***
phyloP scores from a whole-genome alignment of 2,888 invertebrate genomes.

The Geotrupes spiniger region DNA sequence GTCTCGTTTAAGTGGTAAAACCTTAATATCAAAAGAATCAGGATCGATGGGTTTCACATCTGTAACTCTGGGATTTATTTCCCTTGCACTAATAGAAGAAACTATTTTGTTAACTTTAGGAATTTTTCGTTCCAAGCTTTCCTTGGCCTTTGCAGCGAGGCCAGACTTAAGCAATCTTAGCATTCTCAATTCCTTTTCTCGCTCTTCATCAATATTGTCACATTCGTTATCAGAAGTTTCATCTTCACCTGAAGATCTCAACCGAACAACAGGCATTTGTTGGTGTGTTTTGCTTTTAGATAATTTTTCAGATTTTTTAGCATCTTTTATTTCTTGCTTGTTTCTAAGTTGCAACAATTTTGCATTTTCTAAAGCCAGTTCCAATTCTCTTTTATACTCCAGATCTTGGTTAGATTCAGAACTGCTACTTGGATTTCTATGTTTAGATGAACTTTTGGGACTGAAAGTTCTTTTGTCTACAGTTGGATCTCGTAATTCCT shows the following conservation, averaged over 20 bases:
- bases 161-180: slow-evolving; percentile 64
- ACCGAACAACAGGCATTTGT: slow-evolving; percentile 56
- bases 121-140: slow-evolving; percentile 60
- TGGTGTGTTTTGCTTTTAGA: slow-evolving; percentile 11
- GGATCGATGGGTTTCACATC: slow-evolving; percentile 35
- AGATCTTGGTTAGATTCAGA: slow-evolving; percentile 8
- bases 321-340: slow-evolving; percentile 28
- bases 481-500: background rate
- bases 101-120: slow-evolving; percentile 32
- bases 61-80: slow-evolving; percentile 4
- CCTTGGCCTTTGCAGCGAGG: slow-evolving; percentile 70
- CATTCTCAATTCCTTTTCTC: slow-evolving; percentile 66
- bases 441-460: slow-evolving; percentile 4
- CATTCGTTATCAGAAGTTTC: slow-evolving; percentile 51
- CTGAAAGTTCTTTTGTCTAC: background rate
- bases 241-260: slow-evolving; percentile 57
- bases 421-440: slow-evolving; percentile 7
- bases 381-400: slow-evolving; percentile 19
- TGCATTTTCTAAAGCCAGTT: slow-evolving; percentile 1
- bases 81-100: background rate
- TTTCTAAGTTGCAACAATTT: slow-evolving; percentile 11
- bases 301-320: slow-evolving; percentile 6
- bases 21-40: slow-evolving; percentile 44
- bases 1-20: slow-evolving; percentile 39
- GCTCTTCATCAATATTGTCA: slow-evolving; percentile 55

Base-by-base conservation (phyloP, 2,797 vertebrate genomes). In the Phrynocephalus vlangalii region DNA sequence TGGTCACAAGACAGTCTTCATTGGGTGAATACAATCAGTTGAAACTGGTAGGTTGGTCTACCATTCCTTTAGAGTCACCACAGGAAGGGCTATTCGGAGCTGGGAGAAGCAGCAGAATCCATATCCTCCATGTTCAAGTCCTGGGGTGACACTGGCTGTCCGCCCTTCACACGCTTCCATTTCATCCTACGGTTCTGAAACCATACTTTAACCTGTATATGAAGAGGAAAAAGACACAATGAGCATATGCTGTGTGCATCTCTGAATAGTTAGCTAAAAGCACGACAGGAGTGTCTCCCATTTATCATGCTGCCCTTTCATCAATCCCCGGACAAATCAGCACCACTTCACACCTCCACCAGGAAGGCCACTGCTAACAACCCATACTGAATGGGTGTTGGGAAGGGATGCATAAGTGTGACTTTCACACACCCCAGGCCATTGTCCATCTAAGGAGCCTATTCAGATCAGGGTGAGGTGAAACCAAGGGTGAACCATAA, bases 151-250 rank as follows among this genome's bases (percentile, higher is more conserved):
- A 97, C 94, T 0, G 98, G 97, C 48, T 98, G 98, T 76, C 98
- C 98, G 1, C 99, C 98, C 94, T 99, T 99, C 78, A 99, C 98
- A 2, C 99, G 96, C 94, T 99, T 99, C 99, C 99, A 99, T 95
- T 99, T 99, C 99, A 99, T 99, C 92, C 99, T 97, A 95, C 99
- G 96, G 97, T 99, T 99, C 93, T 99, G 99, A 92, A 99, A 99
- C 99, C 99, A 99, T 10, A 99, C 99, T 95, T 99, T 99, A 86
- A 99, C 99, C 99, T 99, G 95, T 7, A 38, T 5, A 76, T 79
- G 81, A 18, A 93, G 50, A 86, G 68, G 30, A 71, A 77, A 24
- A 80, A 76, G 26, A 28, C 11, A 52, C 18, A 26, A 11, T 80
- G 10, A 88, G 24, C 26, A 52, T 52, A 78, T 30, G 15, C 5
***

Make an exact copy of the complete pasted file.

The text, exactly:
phyloP scores from a whole-genome alignment of 2,888 invertebrate genomes.

The Geotrupes spiniger region DNA sequence GTCTCGTTTAAGTGGTAAAACCTTAATATCAAAAGAATCAGGATCGATGGGTTTCACATCTGTAACTCTGGGATTTATTTCCCTTGCACTAATAGAAGAAACTATTTTGTTAACTTTAGGAATTTTTCGTTCCAAGCTTTCCTTGGCCTTTGCAGCGAGGCCAGACTTAAGCAATCTTAGCATTCTCAATTCCTTTTCTCGCTCTTCATCAATATTGTCACATTCGTTATCAGAAGTTTCATCTTCACCTGAAGATCTCAACCGAACAACAGGCATTTGTTGGTGTGTTTTGCTTTTAGATAATTTTTCAGATTTTTTAGCATCTTTTATTTCTTGCTTGTTTCTAAGTTGCAACAATTTTGCATTTTCTAAAGCCAGTTCCAATTCTCTTTTATACTCCAGATCTTGGTTAGATTCAGAACTGCTACTTGGATTTCTATGTTTAGATGAACTTTTGGGACTGAAAGTTCTTTTGTCTACAGTTGGATCTCGTAATTCCT shows the following conservation, averaged over 20 bases:
- bases 161-180: slow-evolving; percentile 64
- ACCGAACAACAGGCATTTGT: slow-evolving; percentile 56
- bases 121-140: slow-evolving; percentile 60
- TGGTGTGTTTTGCTTTTAGA: slow-evolving; percentile 11
- GGATCGATGGGTTTCACATC: slow-evolving; percentile 35
- AGATCTTGGTTAGATTCAGA: slow-evolving; percentile 8
- bases 321-340: slow-evolving; percentile 28
- bases 481-500: background rate
- bases 101-120: slow-evolving; percentile 32
- bases 61-80: slow-evolving; percentile 4
- CCTTGGCCTTTGCAGCGAGG: slow-evolving; percentile 70
- CATTCTCAATTCCTTTTCTC: slow-evolving; percentile 66
- bases 441-460: slow-evolving; percentile 4
- CATTCGTTATCAGAAGTTTC: slow-evolving; percentile 51
- CTGAAAGTTCTTTTGTCTAC: background rate
- bases 241-260: slow-evolving; percentile 57
- bases 421-440: slow-evolving; percentile 7
- bases 381-400: slow-evolving; percentile 19
- TGCATTTTCTAAAGCCAGTT: slow-evolving; percentile 1
- bases 81-100: background rate
- TTTCTAAGTTGCAACAATTT: slow-evolving; percentile 11
- bases 301-320: slow-evolving; percentile 6
- bases 21-40: slow-evolving; percentile 44
- bases 1-20: slow-evolving; percentile 39
- GCTCTTCATCAATATTGTCA: slow-evolving; percentile 55

Base-by-base conservation (phyloP, 2,797 vertebrate genomes). In the Phrynocephalus vlangalii region DNA sequence TGGTCACAAGACAGTCTTCATTGGGTGAATACAATCAGTTGAAACTGGTAGGTTGGTCTACCATTCCTTTAGAGTCACCACAGGAAGGGCTATTCGGAGCTGGGAGAAGCAGCAGAATCCATATCCTCCATGTTCAAGTCCTGGGGTGACACTGGCTGTCCGCCCTTCACACGCTTCCATTTCATCCTACGGTTCTGAAACCATACTTTAACCTGTATATGAAGAGGAAAAAGACACAATGAGCATATGCTGTGTGCATCTCTGAATAGTTAGCTAAAAGCACGACAGGAGTGTCTCCCATTTATCATGCTGCCCTTTCATCAATCCCCGGACAAATCAGCACCACTTCACACCTCCACCAGGAAGGCCACTGCTAACAACCCATACTGAATGGGTGTTGGGAAGGGATGCATAAGTGTGACTTTCACACACCCCAGGCCATTGTCCATCTAAGGAGCCTATTCAGATCAGGGTGAGGTGAAACCAAGGGTGAACCATAA, bases 151-250 rank as follows among this genome's bases (percentile, higher is more conserved):
- A 97, C 94, T 0, G 98, G 97, C 48, T 98, G 98, T 76, C 98
- C 98, G 1, C 99, C 98, C 94, T 99, T 99, C 78, A 99, C 98
- A 2, C 99, G 96, C 94, T 99, T 99, C 99, C 99, A 99, T 95
- T 99, T 99, C 99, A 99, T 99, C 92, C 99, T 97, A 95, C 99
- G 96, G 97, T 99, T 99, C 93, T 99, G 99, A 92, A 99, A 99
- C 99, C 99, A 99, T 10, A 99, C 99, T 95, T 99, T 99, A 86
- A 99, C 99, C 99, T 99, G 95, T 7, A 38, T 5, A 76, T 79
- G 81, A 18, A 93, G 50, A 86, G 68, G 30, A 71, A 77, A 24
- A 80, A 76, G 26, A 28, C 11, A 52, C 18, A 26, A 11, T 80
- G 10, A 88, G 24, C 26, A 52, T 52, A 78, T 30, G 15, C 5